It's one thing to tack to the center to win election in a bitterly partisan state. It's another thing to give up the ghost on the very issue that vaunted you to electoral recognizability in the first place. Wendy Davis, onetime progressive Texas hero, appears to be diving headlong into that latter group.
For the past year, state Sen. Wendy Davis looked like Texas' great Democratic hope: a talented, driven woman standing up to conservative creeps in the inner sanctum of red-state red meat. She vaulted to fame—and became the object of furious right-wing sexism—after singlehandedly filibustering several draconian anti-abortion measures, which passed anyway, but parts of which were subsequently judged unconstitutional.
But her run for governor has led her to jettison progressive values over the side of her slow-moving campaign ship with every new incoming wave. The nadir of this downward opportunistic lurch appeared to have occurred last week, when Davis came out in favor of permitting Texans to openly pack heat, bringing her in line with the Lone Star State's gun-nuttery caucus.
What could be lower than that triangulation? How about selling out your No. 1 issue? Such is the apparent gist of her most recent interview with the Dallas Morning News—whose headline, "Wendy Davis backs 20-week abortion ban that defers to women," pretty much sums up the increasing cognitive hollowness of Davis' approach to campaigning for public office: OK, let's limit women's reproductive rights, but let's do it in a way that "defers" to them!
In the interview, Davis clarifies that her Alamo-like stand in the Texas Legislature last June was not principally to defend women's access to abortion, but to stress that women be respected, even as their rights be limited:
Davis, a Fort Worth senator and the likely Democratic nominee for governor, told The Dallas Morning News' editorial board that less than one-half of 1 percent of Texas abortions occur after 20 weeks of pregnancy. Most of those were in cases where fetal abnormalities were evident or there were grave risks to the health of the woman.
"I would line up with most people in Texas who would prefer that that's not something that happens outside of those two arenas," Davis said.
But the Democrat said the state's new abortion law didn't give priority to women in those circumstances. The law allows for exceptions for fetal abnormalities and a threat to the woman's life, but Davis said those didn't go far enough.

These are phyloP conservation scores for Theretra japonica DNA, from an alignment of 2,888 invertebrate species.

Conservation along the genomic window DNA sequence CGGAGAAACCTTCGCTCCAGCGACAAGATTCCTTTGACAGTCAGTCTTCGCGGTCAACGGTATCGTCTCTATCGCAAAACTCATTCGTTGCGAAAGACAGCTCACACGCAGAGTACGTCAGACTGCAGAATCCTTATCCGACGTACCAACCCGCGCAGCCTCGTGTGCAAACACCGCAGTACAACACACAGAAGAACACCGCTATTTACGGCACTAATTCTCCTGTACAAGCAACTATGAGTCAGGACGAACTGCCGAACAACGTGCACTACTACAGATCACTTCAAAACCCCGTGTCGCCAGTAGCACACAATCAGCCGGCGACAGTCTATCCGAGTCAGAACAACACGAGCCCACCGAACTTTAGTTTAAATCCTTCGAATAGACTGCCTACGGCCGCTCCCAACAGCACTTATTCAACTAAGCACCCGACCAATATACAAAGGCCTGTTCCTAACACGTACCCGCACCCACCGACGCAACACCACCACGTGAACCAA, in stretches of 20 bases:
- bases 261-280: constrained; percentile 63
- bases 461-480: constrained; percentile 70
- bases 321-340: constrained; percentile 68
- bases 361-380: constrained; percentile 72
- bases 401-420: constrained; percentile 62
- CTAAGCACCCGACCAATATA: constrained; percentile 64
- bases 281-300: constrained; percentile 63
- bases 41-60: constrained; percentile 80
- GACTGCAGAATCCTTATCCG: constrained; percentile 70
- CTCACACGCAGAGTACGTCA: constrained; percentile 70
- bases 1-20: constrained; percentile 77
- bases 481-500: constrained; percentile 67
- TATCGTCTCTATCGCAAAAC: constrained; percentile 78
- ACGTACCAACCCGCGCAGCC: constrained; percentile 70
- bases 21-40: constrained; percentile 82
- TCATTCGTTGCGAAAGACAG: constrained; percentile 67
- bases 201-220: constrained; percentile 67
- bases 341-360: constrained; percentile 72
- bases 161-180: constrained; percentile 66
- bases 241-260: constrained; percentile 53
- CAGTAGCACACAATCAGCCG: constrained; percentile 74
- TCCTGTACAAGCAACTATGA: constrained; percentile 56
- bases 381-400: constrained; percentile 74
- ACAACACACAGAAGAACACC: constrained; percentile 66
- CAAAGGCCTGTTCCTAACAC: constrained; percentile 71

"My concern, even in the way the 20-week ban was written in this particular bill, was that it didn't give enough deference between a woman and her doctor making this difficult decision, and instead tried to legislatively define what it was," Davis said.
Well, yes, that granular sort of defining tends to happen when legislatures get involved in uterine affairs.
Davis said she could have supported a bill that contained only a 20-week ban, but the law's restrictions on clinics and doctors have greatly curtailed access to the procedure in parts of Texas.
"It was the least objectionable," she said. "I would have and could have voted to allow that to go through, if I felt like we had tightly defined the ability for a woman and a doctor to be making this decision together and not have the Legislature get too deep in the weeds of how we would describe when that was appropriate."
Under "red herrings" in the dictionary, see this. See if you can follow the logic: Only a handful of abortions occur after 20 weeks, most of them tied to tests for fetal abnormalities that can only be performed after 20 weeks. And that's precisely why they need to be banned. Wait, what?
In fact, the new craze for 20-week bans is based on largely phony science and the privileging of an irrational emotional argument. Davis, in her capacity as a national leader on this issue, had a golden opportunity to call the ban exactly what it is: bullshit, a trivial waste of legislators' time and taxpayer money to do nothing more than brand abortion as a nasty business.
Davis chose another path.
Look, it's perfectly acceptable for a candidate for statewide office to, in Davis' words, "line up with most people in Texas," to favor mealy-mouthed restrictions on abortion as "the least objectionable" options in a state full of objectionable opinions. But this is not the progressivism that vaulted Davis into the national pantheon. This is not the progressivism that motivates awful political foes to label her an "abortion Barbie."
This, in fact, is not progressivism at all. It is a safe vote for the status quo with a "D" next to it. That anyone could consider this revolutionary is merely a testament to how fucked up Texas really is nowadays.
[Photo credit: AP]